Ficus lyrata or fiddle-leaf fig leaves drooping is a likely indication of moisture issues (underwatering and overwatering), too much light, extreme temperatures (heat stress and cold drafts), or low humidity. But it can happen due to repotting shock, pests, disease, overfeeding, etc.
We’ve all the reasons for fiddle-leaf fig leaves drooping, including top and bottom leaves. We will mention a few other signs to help you pinpoint your cause as we give you these reasons.
Table of content
- Understanding why plants droop or wilt
- Reason fiddle-leaf fig leaves drooping and fixes
- Less common fiddle-leaf fig leaves drooping
- Top leaves of fiddle-leaf fig drooping
- Fiddle leaf-fig bottom leaves drooping
Understanding why plants droop or wilt
Water has many roles in plants, including photosynthesis, medium for nutrient transport and biochemical processes, cooling plants, etc. One such critical role is in keeping cells turgid or rigid.
If plants don’t get enough water or lose faster than what roots absorb, cells will lose rigidity, and your plant leaves will droop or wilt.
Reason fiddle-leaf fig leaves drooping and fixes
You understand why drooping and wilting occur. It is time to look at the various reasons responsible.
1. Is it underwatering or overwatering
Moisture issues, underwatering or overwatering, should be the first thing to consider if you see your plant drooping leaves.
If underwatered, these plants cannot get enough water. So, their cells will lose rigidity, and leaves will start drooping and wilting. But if you water them, the wilting and drooping will disappear.
Other indicators that your plant is thirsty include crispy brown tips and edges, leaves turning yellow, dry potting mix pulled from the pot, stunted growth, etc. Feel the soil to confirm.
On the other hand, as surprising as it may seem, overwatering may make Ficus lyrata leaves droop and wilt, which doesn’t improve by watering. A soggy or wet potting mix will suffocate your plant, i.e., prevent oxygen from reaching roots. It will also increase the chances of root rot.
When they cannot get oxygen, roots cannot function well or grow. So, your plant won’t absorb water or nutrients. So, leaves will start turning yellow, starting with lower ones. Additional signs include brown splotches, leaf drooping, mushy stem base, moldy potting mix, etc.
Water your plant when the top about 2 inches of the potting mix feels dry or up to the first knuckle of your finger. Alternatively, you can use a soil moisture meter like XLUX by IAGTEK. Water when the reading is in the dry zone.
Please, don’t blindly follow a watering schedule since water needs to change with conditions and other factors.
If you often forget, we recommend you set a reminder after determining approximately how many days it takes to another watering session. Even with a reminder, don’t forget to feel the soil.
Stop watering, check if drainage pots are open, and ensure your potting mix drains for an overwatered fiddle-leaf fig plant. Next, maintain optimum conditions (temperature, light, and humidity) and wait until the first 2-3 inches dry before watering again.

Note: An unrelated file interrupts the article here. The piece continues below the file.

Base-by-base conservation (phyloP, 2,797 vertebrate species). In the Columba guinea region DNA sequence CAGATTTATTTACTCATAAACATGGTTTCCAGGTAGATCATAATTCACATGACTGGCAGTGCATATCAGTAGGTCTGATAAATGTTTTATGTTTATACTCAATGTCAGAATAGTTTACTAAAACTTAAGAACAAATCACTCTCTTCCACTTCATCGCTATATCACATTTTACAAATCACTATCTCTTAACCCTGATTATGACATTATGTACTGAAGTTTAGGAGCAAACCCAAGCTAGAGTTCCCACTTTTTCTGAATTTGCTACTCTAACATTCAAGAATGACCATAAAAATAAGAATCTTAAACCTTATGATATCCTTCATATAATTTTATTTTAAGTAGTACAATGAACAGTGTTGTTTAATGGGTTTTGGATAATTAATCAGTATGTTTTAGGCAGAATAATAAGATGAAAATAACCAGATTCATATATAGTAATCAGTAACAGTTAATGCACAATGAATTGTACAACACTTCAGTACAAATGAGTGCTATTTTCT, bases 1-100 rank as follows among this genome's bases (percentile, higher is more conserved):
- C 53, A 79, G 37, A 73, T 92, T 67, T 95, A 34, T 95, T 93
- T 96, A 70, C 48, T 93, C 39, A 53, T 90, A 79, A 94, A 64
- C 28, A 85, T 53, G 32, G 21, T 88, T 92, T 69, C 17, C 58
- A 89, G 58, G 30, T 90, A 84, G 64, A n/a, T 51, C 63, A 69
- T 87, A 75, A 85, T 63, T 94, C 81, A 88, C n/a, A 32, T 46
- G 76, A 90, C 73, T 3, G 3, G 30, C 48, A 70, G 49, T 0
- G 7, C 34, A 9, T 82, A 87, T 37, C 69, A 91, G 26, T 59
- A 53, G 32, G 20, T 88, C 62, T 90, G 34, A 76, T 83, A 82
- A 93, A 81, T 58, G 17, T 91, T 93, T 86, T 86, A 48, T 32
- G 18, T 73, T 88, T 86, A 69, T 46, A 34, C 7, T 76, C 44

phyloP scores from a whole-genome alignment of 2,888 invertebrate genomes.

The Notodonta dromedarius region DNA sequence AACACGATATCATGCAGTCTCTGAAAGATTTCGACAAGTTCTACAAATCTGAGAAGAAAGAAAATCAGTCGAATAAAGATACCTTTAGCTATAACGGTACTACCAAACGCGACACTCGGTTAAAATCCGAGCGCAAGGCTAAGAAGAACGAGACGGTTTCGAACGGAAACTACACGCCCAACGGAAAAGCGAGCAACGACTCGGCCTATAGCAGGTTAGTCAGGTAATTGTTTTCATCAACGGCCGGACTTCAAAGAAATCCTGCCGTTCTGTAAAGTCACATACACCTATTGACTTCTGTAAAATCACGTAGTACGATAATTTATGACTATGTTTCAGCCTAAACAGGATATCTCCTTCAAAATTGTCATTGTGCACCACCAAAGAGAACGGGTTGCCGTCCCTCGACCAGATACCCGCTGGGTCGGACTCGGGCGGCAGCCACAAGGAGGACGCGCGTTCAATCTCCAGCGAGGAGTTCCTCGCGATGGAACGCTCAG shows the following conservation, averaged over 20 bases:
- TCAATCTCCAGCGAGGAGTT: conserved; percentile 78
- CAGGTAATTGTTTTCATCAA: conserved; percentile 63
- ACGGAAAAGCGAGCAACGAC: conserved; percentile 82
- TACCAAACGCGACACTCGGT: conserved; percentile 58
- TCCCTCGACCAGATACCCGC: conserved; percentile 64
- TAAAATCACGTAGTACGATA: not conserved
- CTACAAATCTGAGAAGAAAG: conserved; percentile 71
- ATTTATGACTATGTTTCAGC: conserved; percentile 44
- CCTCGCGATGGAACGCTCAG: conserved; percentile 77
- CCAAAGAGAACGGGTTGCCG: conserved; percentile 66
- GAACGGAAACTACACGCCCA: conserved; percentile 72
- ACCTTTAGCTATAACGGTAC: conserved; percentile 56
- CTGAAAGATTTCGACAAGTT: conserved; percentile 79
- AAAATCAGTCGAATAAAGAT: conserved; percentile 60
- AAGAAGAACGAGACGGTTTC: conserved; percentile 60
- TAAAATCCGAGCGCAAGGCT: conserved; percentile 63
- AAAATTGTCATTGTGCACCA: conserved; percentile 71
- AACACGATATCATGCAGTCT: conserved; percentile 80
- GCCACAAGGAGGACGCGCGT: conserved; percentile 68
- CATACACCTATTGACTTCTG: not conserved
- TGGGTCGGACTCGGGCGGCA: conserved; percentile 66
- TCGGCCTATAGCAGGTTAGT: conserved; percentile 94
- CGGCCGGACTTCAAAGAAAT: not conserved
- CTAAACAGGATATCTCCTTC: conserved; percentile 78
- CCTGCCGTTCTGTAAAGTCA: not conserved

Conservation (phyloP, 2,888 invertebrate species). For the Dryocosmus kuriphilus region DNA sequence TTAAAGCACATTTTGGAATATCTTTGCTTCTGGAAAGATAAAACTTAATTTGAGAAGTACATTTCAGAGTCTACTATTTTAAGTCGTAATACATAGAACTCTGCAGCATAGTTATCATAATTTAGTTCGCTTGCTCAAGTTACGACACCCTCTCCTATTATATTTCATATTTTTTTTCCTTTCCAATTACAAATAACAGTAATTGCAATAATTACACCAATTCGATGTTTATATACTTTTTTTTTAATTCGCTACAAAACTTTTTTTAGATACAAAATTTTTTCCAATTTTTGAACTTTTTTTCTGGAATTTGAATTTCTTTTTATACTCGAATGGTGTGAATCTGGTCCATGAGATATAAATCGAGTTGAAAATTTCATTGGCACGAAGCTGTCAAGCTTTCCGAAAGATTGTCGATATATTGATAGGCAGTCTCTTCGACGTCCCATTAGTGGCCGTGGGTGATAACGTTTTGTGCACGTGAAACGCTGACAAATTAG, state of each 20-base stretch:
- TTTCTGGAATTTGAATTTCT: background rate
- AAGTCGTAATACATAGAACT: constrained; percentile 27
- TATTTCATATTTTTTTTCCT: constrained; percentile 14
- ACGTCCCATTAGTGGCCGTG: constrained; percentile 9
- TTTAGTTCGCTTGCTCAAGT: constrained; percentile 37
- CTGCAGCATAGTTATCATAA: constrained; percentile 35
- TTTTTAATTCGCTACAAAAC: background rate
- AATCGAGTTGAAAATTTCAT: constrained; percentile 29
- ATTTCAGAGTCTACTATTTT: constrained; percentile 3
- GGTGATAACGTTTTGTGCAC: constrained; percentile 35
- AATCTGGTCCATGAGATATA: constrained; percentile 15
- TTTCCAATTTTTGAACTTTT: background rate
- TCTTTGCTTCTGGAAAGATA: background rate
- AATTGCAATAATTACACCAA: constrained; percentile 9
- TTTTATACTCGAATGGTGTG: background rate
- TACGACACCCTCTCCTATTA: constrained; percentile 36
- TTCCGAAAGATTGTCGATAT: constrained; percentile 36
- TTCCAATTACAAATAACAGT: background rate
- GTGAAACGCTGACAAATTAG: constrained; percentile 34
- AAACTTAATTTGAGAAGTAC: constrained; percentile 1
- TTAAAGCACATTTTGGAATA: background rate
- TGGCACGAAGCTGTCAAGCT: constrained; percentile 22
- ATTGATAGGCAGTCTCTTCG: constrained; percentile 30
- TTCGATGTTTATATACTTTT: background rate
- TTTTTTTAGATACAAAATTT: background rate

If you have heavy and compacted soil, you may change it or add perlite. But if it dries too quickly (causes the underwatering problem), add some peat moss or coco coir.
2. Low humidity
Fiddle-leaf fig plants can grow perfectly well in average household humidity, i.e., 30% to 65%, with 40% recommended. But if you live in areas with very low humidity, it may be a reason for fiddle-leaf fig plant leaves drooping.
Low humidity means more water loss from leaves, and in response, plants may curl leaves. If roots cannot replace what leaves lose, wilting and drooping will happen. Other signs include leaf scorch, slow growth, a dull-looking plant, leaves turning yellows, etc.
People with very low humidity should mist their plants, move them to more humid rooms like bathrooms or kitchens or use a pebble tray. The other ways to raise humidity are grouping all your plants or buying a humidifier.
We love LEVOIT Humidifiers Top Fill, 6 Liter, Cool Mist is it has a large coverage of up to 505 ft² and runs for 60 hours. Also, you can connect it to voice assistants like Alexa and Google Assistant.
3. Extreme temperature
If you have placed your plant near a heat-emitting source like a radiator or near a room heating vent, the excess heat may be the reason why its leaves are curling.
High temperature and heat stress increase the rate of transpiration. If the lost water isn’t supplemented, leaves will start drooping and wilting. Other signs to expect are leaf scorch, curling, yellowing, falling off, and stunted growth.
On the other hand, cold drafts and freezing temperatures are also possible for drooping and wilting. The low temperature will affect water absorption. Also, water may crystalize inside the plants if too cold, resulting in tissue damage. As water crystalizes, plant cells lose their turgidity, making leaves appear droopy.
The ideal temperature range for fiddle-leaf fig plants is 55 - 85°F (12.8 - 29°C). Avoid heat-emitting appliances or vents. Also, hot summer days and heatwaves may cause heat stress. So, take your plants to a cooler place, such as a shade.
Last but not least, avoid temperatures below 55°F and drafty open windows or doorways in winter. Also, these plants don’t like sudden temperature changes. It stresses them and may cause issues like leaf discoloration.
4. Can too much light cause fiddle leaf fig leaves drooping
Yes. Direct sun will burn the Ficus lyrata leaves, making them appear washed-out or faded, pale or yellowish, and have crispy brown tips and edges. Additionally, it can make your leaves droop or curl.
When under too much light, plants will convert excess light energy to heat energy and dissipate it in many ways. One means is transpiration, where some water will absorb heat energy as they evaporate, keeping leaves cool.
If the transpiration rate exceeds the number of water roots bring in, leaves will droop. Also, they will curl to prevent further loss.
To prevent this from occurring, provide your fiddle leaf fig with bright, filtered light. If grown outdoor, pick a shaded spot, and indoors, place it at a distance from the window where no direct sunlight will hit it.